If the practicing Jews fell far short of God’s standards and enlightenment, how much more deficient would those be who live outside of them? To try to measure their demonstrated ignorance would take a reed too long for anyone but the Lord to grasp. (Hab 3:6) Many cultural Jews reside today in the outer courts, figuratively, and they did in former generations as well. (Rev 2:9; Rev 3:9)

Some would point out that Jerusalem today is under the rule of Jews, not gentiles. Retaking Jerusalem from the Arabs in the Six Day War of 1967 returned its governance to the Jews. So, does John’s vision portend a new turn of events for us today, where gentiles, other nations, overtake Jerusalem? Or, that the influence of heathens will be overwhelming? Or, is the Jerusalem of the Little Book a symbolic one?

Upon whom or what are these gentiles (heathens) treading for 42 months? Are they simply occupying the ‘holy city’— the city of Jerusalem in some future political turn of events? Is ‘treading’ the same as governing?

Zechariah 12 states that Jerusalem ‘in that day’ (the time of the end of days) will become a burdensome stone for all people— “All that burden themselves with it shall be cut in pieces, though all the people of the earth be gathered together against it.” (Zec 12:3) That chapter also prophesies a glorious victory for the inhabitants of Jerusalem in the day when they realize Christ is Lord. Would that Jerusalem not be the geographic one?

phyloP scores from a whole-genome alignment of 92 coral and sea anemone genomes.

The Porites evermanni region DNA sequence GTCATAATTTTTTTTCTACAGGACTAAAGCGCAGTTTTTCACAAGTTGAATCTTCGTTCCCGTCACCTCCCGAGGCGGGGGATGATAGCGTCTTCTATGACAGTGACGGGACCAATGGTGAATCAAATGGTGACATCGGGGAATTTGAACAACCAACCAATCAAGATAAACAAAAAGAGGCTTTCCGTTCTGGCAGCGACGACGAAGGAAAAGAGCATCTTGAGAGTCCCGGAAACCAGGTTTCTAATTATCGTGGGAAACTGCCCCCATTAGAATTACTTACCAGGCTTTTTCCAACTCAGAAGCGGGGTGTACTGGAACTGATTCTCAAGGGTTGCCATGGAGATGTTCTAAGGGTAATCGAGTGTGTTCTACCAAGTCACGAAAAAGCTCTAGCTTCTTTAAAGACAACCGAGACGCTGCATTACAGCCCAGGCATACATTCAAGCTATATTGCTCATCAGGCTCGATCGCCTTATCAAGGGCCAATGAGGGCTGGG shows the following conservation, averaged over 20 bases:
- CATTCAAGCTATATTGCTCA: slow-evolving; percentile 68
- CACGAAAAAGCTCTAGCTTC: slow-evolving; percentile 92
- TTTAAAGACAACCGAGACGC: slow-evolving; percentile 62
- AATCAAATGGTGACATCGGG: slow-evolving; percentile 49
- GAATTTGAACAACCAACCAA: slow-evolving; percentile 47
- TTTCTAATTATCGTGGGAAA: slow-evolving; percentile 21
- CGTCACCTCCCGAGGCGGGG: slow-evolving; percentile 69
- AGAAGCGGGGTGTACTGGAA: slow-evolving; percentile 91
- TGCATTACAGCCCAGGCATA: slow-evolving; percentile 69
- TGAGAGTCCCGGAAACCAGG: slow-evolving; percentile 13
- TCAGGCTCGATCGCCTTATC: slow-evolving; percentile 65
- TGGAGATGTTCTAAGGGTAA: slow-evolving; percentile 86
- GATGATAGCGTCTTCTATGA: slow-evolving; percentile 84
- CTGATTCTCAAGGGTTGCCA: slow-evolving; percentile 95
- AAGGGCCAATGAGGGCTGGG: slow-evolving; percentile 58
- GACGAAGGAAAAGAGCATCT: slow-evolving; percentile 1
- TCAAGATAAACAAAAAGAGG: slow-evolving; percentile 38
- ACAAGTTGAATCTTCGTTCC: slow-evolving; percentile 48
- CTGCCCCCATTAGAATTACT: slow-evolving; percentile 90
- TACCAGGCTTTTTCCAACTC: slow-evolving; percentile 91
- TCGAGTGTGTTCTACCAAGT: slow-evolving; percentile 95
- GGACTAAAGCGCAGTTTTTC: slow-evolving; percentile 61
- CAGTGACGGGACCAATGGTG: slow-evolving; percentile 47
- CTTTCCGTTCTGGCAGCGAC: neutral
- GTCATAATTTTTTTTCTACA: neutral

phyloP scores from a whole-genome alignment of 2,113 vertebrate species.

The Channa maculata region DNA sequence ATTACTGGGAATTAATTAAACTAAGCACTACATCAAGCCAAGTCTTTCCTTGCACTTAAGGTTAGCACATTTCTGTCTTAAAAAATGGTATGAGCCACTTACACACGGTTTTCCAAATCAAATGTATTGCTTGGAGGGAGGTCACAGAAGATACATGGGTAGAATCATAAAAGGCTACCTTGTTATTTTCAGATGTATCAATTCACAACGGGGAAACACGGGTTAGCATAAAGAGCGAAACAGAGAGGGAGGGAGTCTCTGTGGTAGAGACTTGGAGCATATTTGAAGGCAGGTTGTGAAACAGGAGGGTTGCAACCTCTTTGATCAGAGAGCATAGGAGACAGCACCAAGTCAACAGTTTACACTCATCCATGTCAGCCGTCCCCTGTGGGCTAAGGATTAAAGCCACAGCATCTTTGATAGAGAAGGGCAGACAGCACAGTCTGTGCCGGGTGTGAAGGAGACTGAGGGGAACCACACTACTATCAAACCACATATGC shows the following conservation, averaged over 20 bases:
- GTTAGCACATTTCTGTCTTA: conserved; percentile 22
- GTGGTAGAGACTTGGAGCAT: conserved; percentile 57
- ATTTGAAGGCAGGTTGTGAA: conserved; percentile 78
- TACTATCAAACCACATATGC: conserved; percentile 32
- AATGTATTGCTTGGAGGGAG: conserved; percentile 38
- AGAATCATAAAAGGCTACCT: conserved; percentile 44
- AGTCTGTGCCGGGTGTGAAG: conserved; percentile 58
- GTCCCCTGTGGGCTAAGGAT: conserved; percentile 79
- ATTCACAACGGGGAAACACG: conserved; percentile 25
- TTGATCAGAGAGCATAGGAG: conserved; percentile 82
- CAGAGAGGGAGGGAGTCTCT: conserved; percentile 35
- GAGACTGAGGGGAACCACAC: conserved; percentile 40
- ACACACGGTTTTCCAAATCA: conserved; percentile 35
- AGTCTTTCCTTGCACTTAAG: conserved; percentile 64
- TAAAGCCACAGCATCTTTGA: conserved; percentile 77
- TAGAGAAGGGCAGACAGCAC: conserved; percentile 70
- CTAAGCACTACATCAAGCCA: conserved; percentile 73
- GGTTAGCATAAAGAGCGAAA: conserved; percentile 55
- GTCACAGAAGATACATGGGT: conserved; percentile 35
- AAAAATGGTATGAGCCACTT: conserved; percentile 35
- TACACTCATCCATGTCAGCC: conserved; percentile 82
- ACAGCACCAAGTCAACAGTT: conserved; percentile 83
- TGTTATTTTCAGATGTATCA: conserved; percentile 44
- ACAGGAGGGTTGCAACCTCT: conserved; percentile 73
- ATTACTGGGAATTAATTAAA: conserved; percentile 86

Nevertheless, in a broad sense, Jerusalem symbolizes the city of God, Zion, where all Messianic Jews and Christians are born and reside. This imagery is introduced in the Psalms:

  • And of Zion it shall be said, This and that man was born in her: and the highest himself shall establish her. (Ps 87:5)

It is significant that later in the Little Book, Jerusalem is referred to as the ‘great city which spiritually is called Sodom and Egypt, where also our Lord was crucified.’ (Rev 11:8) So, is the ‘holy city’ of verse 2 also the ‘great city’ of verse 8?

Two Jerusalems

Paul speaks of two Jerusalems, one on earth still in bondage with her children (Gal 4:24-25), that is, those measured by John in the Temple or perhaps in the outer courts, who adhere to the covenant of Mount Sinai, and one above which is free, the mother of the children of the promise. (Gal 4:26-28) In the Little Book both Jerusalems are in view along with hateful enemies who are not in the Remnant of Israel that seems to be indicated in the 144,000.